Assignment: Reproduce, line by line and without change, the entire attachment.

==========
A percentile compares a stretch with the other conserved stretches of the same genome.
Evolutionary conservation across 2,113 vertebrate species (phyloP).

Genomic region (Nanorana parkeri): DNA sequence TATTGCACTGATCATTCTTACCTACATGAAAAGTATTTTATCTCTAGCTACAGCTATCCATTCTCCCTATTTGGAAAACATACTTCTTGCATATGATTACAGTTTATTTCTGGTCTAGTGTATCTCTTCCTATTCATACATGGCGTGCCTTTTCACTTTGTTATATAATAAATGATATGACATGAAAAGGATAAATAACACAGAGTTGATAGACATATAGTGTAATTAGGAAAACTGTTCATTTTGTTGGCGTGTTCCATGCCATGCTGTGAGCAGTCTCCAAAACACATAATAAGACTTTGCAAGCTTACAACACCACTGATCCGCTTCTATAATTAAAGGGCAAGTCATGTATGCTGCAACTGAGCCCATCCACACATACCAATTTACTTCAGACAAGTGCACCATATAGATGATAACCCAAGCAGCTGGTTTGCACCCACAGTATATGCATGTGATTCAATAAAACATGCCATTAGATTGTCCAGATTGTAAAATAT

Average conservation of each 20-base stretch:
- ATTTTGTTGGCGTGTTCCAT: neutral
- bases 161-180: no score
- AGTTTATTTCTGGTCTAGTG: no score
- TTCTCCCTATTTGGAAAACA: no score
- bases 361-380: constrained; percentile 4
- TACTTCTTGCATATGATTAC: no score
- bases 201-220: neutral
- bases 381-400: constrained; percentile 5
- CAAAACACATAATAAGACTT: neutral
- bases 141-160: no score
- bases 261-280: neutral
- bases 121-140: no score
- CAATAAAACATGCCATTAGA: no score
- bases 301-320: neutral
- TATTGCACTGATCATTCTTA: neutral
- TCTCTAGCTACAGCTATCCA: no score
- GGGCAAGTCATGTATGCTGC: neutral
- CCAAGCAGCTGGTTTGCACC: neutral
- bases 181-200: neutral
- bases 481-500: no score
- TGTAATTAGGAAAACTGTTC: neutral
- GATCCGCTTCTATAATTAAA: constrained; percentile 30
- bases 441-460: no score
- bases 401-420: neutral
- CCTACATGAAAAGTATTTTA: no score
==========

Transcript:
A percentile compares a stretch with the other conserved stretches of the same genome.
Evolutionary conservation across 2,113 vertebrate species (phyloP).

Genomic region (Nanorana parkeri): DNA sequence TATTGCACTGATCATTCTTACCTACATGAAAAGTATTTTATCTCTAGCTACAGCTATCCATTCTCCCTATTTGGAAAACATACTTCTTGCATATGATTACAGTTTATTTCTGGTCTAGTGTATCTCTTCCTATTCATACATGGCGTGCCTTTTCACTTTGTTATATAATAAATGATATGACATGAAAAGGATAAATAACACAGAGTTGATAGACATATAGTGTAATTAGGAAAACTGTTCATTTTGTTGGCGTGTTCCATGCCATGCTGTGAGCAGTCTCCAAAACACATAATAAGACTTTGCAAGCTTACAACACCACTGATCCGCTTCTATAATTAAAGGGCAAGTCATGTATGCTGCAACTGAGCCCATCCACACATACCAATTTACTTCAGACAAGTGCACCATATAGATGATAACCCAAGCAGCTGGTTTGCACCCACAGTATATGCATGTGATTCAATAAAACATGCCATTAGATTGTCCAGATTGTAAAATAT

Average conservation of each 20-base stretch:
- ATTTTGTTGGCGTGTTCCAT: neutral
- bases 161-180: no score
- AGTTTATTTCTGGTCTAGTG: no score
- TTCTCCCTATTTGGAAAACA: no score
- bases 361-380: constrained; percentile 4
- TACTTCTTGCATATGATTAC: no score
- bases 201-220: neutral
- bases 381-400: constrained; percentile 5
- CAAAACACATAATAAGACTT: neutral
- bases 141-160: no score
- bases 261-280: neutral
- bases 121-140: no score
- CAATAAAACATGCCATTAGA: no score
- bases 301-320: neutral
- TATTGCACTGATCATTCTTA: neutral
- TCTCTAGCTACAGCTATCCA: no score
- GGGCAAGTCATGTATGCTGC: neutral
- CCAAGCAGCTGGTTTGCACC: neutral
- bases 181-200: neutral
- bases 481-500: no score
- TGTAATTAGGAAAACTGTTC: neutral
- GATCCGCTTCTATAATTAAA: constrained; percentile 30
- bases 441-460: no score
- bases 401-420: neutral
- CCTACATGAAAAGTATTTTA: no score